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Are There MRI Features of Early Bile Duct Neoplasm?

November 30, 2009
Written by: , Filed in: Abdominal Imaging
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Are There MRI Features of Early Bile Duct Neoplasm?

A recent study was conducted to determine if there are MRI findings that can aid in the detection of early bile duct neoplasms.

The results, published in a recent issue of The Journal of Magnetic Resonance Imaging, indicates that early bile duct neoplasms can be detected when using magnetic resonance cholangiopancreatography (MRCP) combined with dynamic contrast-enhanced MRI.

The Study
17 patients with surgically proven early bile duct cancer.

Methodology
Early bile duct neoplasm was diagnosed when the lesion was confined to the bile duct wall and depth of invasion was confined within the fibromuscular layer.

MRI examinations were performed on 1.5-Tesla systems. Sequences included T2 half-Fourier acquired single-shot turbo spin-echo (HASTE) and fat-suppressed 3-dimensional gradient recalled echo sequence prior to and following dynamic administration of IV gadolinium.

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Evolving technology improves radiological practice through improved image quality for anatomical interpretation and generation of functional data. The use of MDCT and fast, multi-phase imaging sequences also translates to a tremendous increase in data that requires review and handling and greater need for contrast and radiation safety awareness. This activity targets the community radiologist involved in body and cardiovascular imaging with a focus on developing an efficient workflow practice in the modern imaging environment.
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Magnetic resonance cholangiopancreatography (MRCP) examinations were performed with thin-slab multi-section HASTE and thick-slab T2-weighted turbo spin-echo sequences.

Images were reviewed by 2 radiologists. T2-weighted MRCP images were first evaluated.

Signal intensities and degrees of enhancement were classified  as: hypointense, iso-intense, or hyperintense relative to the hepatic parenchyma.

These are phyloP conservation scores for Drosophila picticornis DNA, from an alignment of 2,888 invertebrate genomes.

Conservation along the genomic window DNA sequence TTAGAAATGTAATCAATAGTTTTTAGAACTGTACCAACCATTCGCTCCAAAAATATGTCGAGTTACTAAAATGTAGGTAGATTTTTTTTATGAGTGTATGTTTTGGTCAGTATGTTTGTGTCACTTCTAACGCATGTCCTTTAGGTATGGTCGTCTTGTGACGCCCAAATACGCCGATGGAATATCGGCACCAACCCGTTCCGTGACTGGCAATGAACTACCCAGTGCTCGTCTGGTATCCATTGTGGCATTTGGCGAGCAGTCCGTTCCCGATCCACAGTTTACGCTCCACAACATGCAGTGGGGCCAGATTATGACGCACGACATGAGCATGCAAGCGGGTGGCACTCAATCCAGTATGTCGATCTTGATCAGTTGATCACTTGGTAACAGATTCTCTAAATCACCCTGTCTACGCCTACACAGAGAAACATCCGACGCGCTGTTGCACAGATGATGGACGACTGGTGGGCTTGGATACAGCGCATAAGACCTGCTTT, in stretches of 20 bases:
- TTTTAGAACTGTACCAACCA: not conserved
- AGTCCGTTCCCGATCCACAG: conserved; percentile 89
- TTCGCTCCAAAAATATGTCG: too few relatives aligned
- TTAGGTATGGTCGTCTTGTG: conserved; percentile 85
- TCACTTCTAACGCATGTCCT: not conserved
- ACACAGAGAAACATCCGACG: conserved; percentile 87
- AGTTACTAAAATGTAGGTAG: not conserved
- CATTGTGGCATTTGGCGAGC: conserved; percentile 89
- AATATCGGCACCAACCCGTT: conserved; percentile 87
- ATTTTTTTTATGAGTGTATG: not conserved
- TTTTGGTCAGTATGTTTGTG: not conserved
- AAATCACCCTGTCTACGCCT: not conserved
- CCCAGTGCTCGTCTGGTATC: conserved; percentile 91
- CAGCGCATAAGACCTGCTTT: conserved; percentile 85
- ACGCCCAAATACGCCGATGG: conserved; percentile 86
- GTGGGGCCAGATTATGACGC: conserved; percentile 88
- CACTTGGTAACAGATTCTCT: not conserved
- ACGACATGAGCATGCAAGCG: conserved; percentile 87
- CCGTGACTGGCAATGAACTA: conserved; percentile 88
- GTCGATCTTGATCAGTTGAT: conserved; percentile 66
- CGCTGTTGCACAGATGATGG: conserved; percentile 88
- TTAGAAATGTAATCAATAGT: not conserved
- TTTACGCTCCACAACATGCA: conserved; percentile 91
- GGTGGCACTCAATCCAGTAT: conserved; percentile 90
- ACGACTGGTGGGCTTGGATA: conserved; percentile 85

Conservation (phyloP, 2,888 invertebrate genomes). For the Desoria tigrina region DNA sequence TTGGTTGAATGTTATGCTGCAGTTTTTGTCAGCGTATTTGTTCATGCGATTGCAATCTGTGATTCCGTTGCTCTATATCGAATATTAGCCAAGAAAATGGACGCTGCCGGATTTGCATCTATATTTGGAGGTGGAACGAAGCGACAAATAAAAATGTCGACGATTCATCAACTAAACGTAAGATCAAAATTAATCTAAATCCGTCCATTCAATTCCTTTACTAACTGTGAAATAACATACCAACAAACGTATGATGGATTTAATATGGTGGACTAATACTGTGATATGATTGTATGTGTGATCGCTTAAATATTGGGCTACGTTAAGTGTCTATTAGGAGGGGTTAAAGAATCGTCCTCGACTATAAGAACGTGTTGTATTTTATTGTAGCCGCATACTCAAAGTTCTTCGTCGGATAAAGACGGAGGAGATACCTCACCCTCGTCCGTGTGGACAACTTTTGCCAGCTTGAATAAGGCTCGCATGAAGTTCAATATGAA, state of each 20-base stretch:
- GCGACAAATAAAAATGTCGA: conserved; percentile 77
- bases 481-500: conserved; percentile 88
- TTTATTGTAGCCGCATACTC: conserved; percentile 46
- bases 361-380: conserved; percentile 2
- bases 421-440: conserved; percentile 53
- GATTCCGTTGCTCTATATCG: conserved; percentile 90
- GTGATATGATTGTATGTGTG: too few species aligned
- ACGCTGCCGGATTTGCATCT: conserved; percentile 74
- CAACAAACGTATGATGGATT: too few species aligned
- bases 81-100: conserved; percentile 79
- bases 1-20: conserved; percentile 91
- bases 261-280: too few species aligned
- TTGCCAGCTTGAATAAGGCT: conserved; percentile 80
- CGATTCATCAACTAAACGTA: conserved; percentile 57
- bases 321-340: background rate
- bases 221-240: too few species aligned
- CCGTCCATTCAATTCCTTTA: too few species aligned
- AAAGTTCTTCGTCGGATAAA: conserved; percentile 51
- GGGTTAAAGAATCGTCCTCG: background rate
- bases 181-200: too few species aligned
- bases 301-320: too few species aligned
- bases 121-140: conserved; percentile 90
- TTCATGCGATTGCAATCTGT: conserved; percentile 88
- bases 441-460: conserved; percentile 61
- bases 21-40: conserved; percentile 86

The outer margin of the narrowed bile duct wall was classified as indistinct if there was marginal blurring, speculation, or irregularity. The signal-to-noise ratio of the tumor relative to the normal bile duct wall was also calculated.

Results of Study
All patients had intraductal masses found at surgery. These masses were well demonstrated on MRCP, and had sharply defined outer margins.

On unenhanced images, all tumors were hyperintense compared with the hepatic parenchyma on T2-weighted images, and all but 2 were low-signal intensity on T1-weighted images.

The outer margin of the bile duct segment containing the tumor was sharply defined on T2-weighted images in all but 1 patient.

The inner surface of the tumor had a papillary appearance in 13 patients, irregular surface in 3, and smooth margin in 1.

During the arterial phase, most biliary tumors demonstrated heterogeneous enhancement consisting of an amorphous pattern, central dots, or a central vascular structure.

The outer margin of the bile duct wall with the tumor was sharply defined in all but one patient on the delayed-phase image.

The signal-to-noise ratio of the bile duct wall was greater than that of the neoplasm, but the difference in signal-to-noise ratio of the tumor relative to the normal bile duct wall was statistically significant in only delayed-phase images.

Reviewer’s Comments
The results of this study are useful in demonstrating that magnetic resonance cholangiopancreatography (MRCP) combined with dynamic contrast-enhanced MRI can be valuable in detecting early bile duct neoplasms. These are typically intraductal and papillary.

In addition, the combined imaging findings can aid in determining lesion resectability.

One of the limitations reported in this study was the small sample size, although the detection of early bile duct neoplasm is difficult, which consequently supports the small size of the study population.

Author: John C. Sabatino, MD, MSD

Reference:
Lee DH, Lee JM, et al. MR Imaging Findings of Early Bile Duct Cancer. J Magn Reson Imaging; 2008;28 (December): 1466-147

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University of California San Francisco Department of Radiology and Biomedical Imaging
Provides an updated review on the use of helical (single and multidetector-row) CT and MRI for imaging of the abdomen and pelvis. Participants will learn the current approach and uses of CT/MRI in the examination of the abdomen and pelvis including advances in abdominal MRI techniques, genitourinary applications of CT/MRI, CT colonoscopy, CT/MR angiography, and CT cholangiography.
Earn up to 12 AMA PRA Category 1 Credits™.
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